It wasn't a championship season for TV sports — with record low World Series ratings and a near low for Super Bowl XXXV. But those numbers looked huge compared to the miniscule audience for the XFL, which gave NBC its lowest-rated Saturday night in history.

        As the chad turns: The fall's longest-running soap opera was the presidential election recount in Florida. Reporters whose overnight trip to Tallahassee turned into a six-week assignment became overnight celebrities. Elder High School graduate Bill Hemmer was dubbed CNN's “Chad Lad” — and rewarded with a prime-time job as host of CNN Tonight (10 p.m.) before George W. Bush was sworn into office.

        Rather nutty: Election night was rather remarkable for another reason: Dan Rather's wacky Texas expressions, or “Dan-isms,” as they're called. Mr. Rather told viewers that the “ding-dong battle” between Mr. Bush and Mr. Gore was “as tight as the rusted lug nuts on a '55 Ford.” So “don't bet the trailer money on it.”

        Oh, doctor: Dr. Laura Schlessinger's radio popularity didn't translate to television. Her Dr. Laura daytime talk show was canceled before Christmas. A loud protest by gays, offended by her homosexuality remarks, scared off most major advertisers, including Procter & Gamble. P&G withdrew as a co-producer and sponsor before her TV debut.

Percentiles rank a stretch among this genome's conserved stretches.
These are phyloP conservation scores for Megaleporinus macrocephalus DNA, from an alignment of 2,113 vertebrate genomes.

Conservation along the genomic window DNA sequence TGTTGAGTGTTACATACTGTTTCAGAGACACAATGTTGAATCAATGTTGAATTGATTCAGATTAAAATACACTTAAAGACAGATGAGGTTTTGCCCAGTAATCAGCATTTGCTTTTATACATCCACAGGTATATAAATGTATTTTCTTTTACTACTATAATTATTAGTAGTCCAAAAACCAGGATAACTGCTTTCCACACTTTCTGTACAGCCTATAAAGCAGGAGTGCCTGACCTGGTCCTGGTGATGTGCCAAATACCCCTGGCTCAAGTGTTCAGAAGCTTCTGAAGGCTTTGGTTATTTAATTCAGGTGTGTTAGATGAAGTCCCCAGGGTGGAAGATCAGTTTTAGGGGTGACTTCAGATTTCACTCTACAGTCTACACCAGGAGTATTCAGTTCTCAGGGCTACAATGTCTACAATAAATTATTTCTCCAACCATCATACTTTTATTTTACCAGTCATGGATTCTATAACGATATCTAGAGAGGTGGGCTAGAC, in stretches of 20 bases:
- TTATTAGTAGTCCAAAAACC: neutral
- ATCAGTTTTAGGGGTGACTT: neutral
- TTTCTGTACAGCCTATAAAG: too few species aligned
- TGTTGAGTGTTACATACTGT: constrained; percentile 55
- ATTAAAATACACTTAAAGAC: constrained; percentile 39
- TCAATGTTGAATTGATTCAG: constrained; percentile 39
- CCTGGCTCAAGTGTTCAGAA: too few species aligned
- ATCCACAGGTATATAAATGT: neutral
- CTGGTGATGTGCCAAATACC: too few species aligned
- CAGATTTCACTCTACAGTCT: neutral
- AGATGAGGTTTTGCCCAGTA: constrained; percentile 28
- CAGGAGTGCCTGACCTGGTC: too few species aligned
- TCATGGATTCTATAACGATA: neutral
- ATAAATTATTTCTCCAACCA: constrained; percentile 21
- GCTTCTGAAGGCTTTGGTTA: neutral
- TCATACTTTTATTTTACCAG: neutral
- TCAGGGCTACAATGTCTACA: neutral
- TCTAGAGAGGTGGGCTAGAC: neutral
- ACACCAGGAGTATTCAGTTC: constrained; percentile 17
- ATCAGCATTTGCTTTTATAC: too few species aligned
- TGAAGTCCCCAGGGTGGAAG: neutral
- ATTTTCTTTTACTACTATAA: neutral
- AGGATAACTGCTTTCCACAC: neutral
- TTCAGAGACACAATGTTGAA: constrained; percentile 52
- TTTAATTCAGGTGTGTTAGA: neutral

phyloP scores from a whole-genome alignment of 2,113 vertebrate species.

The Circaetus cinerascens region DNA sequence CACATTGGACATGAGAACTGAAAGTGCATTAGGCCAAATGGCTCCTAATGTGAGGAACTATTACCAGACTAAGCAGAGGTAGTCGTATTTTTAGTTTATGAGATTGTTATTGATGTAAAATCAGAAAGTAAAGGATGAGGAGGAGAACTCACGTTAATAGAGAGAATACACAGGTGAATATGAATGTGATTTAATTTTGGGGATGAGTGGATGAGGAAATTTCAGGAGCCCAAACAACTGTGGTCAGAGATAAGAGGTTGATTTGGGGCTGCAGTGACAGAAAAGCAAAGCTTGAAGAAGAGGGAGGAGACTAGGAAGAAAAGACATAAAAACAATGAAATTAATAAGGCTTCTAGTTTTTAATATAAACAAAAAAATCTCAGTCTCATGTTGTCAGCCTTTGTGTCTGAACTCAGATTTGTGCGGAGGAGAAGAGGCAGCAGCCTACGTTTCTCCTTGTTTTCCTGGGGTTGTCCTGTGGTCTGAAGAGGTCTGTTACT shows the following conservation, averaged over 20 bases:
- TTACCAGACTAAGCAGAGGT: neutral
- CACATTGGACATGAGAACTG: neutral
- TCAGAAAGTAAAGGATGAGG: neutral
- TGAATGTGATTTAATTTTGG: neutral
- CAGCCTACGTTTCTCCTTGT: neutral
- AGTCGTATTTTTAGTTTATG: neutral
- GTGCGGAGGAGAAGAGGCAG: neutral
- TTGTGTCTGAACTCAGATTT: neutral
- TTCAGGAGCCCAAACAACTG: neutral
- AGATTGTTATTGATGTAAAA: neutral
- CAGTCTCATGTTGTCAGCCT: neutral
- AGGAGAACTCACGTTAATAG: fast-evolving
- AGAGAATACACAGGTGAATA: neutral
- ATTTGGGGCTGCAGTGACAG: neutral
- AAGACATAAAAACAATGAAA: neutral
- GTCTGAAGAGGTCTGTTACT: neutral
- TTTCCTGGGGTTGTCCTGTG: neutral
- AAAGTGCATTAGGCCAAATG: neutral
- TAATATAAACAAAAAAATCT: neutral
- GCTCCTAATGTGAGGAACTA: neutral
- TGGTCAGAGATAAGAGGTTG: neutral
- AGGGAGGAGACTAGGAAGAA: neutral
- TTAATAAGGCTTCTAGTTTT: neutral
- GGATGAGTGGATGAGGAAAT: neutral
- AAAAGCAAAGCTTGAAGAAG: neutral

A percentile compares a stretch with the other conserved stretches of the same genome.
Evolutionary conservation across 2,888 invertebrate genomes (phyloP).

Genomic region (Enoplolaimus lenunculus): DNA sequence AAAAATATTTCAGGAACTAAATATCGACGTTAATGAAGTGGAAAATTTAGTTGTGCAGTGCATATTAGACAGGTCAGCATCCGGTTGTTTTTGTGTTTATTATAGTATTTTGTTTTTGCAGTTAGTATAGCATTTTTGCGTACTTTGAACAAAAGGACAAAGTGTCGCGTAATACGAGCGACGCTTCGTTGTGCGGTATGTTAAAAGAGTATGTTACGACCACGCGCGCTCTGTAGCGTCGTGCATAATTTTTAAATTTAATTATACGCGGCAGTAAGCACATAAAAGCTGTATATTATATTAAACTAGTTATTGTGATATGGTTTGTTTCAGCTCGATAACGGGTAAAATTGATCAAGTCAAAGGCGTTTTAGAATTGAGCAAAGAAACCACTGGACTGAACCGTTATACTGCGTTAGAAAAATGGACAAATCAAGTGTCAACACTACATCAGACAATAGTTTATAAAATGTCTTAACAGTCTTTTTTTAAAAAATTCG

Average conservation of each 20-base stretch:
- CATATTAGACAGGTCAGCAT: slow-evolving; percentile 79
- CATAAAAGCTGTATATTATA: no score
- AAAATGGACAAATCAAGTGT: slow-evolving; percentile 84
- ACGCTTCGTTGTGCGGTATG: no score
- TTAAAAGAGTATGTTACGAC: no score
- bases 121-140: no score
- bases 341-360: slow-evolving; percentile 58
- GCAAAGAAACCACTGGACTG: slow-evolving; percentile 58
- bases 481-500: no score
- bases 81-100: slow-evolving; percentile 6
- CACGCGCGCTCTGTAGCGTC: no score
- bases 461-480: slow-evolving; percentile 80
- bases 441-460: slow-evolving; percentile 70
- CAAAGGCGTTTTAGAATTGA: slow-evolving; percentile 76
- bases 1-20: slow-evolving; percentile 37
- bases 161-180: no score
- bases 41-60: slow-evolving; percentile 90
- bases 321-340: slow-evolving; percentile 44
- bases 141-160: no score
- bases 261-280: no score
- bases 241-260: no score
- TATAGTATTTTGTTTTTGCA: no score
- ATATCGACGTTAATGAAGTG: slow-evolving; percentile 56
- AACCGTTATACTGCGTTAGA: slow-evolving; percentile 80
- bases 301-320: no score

Missing in action: In each of the past three years, Fox has announced a fall TV series that never aired. But Fox hit an all-time low this season with two phantom fall series — a Robert Schimmel sitcom and an anthology called Night Visions, plus a midseason drama never written by Michael Crichton (ER, Jurassic Park). For the record, Fox failed to air Rewind (1997-98), Hollyweird (1998-99) and Manchester Prep (1999-2000). Will the streak continue next season?